The IRS's first argument was based on the premise that assemblage was reasonably likely because of the economic benefits that would be derived by the estate and the land trust from assemblage. The court stated that the fact that the greatest economic benefit for both the estate and the land trust would be derived from an assemblage of the property does not establish that such an assemblage was reasonably likely to occur. Evidence presented at trial showed that the owners of the land trust had previously rejected an offer to sell its property as part of a residential development. The court stated that this fact tends to show that the owners of the land trust were not interested in selling the property just because it would have been in their economic interest.

In addition, at trial, the appraisers for both the IRS and the estate testified that they would not recommend to a hypothetical buyer of the estate's property that he purchase the land as a possible investment because assemblage was not certain enough. Therefore, the court rejected the first argument of the IRS.
The IRS's second argument was based on the premise that assemblage was reasonably likely because the decedent held a large minority interest in the land that when combined with the interests of the other owners of the land trust would result in a majority vote enabling the land trust to combine its property with the estate's property.

However, without any evidence regarding the intent of the other owners of the land trust or details as to their relationship with the decedent, the court believed that the IRS's position essentially attributed ownership of the property of the land trust to the decedent solely on the basis of those relationships. The court found no evidence in the record to support the proposition that the other owners of the land trust would be reasonably likely to agree to combine the properties.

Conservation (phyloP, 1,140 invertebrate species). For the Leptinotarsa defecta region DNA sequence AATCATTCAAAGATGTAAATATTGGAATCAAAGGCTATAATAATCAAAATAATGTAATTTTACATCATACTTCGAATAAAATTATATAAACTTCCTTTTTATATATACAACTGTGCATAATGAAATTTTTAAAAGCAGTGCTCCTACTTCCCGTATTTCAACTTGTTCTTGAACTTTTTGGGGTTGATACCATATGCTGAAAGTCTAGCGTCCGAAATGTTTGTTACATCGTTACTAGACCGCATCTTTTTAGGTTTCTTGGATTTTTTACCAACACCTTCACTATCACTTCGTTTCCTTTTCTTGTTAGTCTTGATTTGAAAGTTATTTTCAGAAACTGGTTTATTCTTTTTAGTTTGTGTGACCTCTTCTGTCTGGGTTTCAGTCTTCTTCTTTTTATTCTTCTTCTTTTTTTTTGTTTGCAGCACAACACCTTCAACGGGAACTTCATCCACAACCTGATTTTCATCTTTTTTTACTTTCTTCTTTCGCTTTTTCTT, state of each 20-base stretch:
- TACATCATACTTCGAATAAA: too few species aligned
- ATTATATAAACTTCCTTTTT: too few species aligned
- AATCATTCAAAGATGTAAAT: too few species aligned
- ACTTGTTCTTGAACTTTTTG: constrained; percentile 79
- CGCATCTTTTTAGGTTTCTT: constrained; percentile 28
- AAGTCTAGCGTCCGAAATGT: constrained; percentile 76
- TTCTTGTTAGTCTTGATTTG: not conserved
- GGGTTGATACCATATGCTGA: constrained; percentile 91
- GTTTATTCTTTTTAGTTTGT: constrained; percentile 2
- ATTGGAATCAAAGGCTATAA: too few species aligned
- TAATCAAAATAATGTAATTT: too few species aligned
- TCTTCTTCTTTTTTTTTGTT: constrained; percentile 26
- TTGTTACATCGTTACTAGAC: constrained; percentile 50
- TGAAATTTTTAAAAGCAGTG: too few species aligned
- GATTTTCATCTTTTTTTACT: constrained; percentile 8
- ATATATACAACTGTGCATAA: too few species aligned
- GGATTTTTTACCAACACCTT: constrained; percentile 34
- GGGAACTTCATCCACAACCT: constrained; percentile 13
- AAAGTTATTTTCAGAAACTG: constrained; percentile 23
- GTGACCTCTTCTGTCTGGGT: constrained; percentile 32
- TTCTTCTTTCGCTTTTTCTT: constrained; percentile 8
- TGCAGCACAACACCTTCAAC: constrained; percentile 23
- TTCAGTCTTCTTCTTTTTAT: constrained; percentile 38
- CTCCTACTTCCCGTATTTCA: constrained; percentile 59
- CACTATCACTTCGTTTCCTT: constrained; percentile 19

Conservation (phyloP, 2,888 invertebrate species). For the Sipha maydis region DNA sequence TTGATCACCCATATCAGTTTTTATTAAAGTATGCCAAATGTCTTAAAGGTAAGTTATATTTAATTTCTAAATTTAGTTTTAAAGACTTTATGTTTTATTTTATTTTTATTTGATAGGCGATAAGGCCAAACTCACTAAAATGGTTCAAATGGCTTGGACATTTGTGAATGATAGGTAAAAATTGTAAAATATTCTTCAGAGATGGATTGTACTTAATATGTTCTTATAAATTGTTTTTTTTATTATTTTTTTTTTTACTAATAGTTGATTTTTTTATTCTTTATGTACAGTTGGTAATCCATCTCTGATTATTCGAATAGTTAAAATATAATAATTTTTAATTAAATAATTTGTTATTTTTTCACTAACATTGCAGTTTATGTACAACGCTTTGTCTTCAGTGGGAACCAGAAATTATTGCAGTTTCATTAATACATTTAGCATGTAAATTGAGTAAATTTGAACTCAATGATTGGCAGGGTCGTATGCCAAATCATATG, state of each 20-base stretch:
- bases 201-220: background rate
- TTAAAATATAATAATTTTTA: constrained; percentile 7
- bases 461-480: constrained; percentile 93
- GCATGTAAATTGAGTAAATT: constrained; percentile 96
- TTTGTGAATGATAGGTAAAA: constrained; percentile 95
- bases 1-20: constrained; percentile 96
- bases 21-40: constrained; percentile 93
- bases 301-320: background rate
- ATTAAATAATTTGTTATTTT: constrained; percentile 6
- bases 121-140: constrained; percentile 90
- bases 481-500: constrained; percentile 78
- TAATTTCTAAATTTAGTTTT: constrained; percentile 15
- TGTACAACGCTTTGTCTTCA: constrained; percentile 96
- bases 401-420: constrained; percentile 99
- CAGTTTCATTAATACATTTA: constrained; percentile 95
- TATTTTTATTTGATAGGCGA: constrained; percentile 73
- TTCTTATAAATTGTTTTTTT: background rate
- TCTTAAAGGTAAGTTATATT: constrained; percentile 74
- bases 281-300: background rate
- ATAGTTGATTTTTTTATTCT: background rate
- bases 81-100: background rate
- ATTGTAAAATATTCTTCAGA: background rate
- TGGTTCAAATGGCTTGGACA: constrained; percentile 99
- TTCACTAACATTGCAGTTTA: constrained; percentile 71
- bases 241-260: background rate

The court concluded that the mere fact that the other owners are related to the decedent was not enough. Therefore, the court rejected the second argument of the IRS. Having rejected both arguments of the IRS, the court held that it was not proper to combine the estate's property with that of the land trust for purposes of valuation. Instead, each parcel must be valued separately for estate tax purposes.

Conclusion

The burden of proof in this case was on the IRS because the general rule is that the use to which land is currently being put is presumed to be the highest and best use. This is a taxpayer-friendly decision since in order to prevail on an assemblage argument, the IRS must prove by the preponderance of the evidence that it is likely that the parcels are likely to be combined in the reasonably near future. That will most likely be a difficult burden to surmount except in relatively rare cases.

1 TCMemo 2015-134

Frank Baldino is an estate planning attorney who co-chairs Lerch, Early & Brewer’s Estate Planning & Probate group in Bethesda, Maryland. His focus is on protecting the assets of high net worth individuals to minimize federal and state tax liability. For more on charitable deductions, contact Frank at (301) 657-0175 or fsbaldino@lerchearly.com.

This article originally appeared in the December 2015 edition of Estate Planning, a monthly periodical directed to estate planning professionals that offers readers the newest and most innovative strategies for saving taxes, building wealth, and managing assets.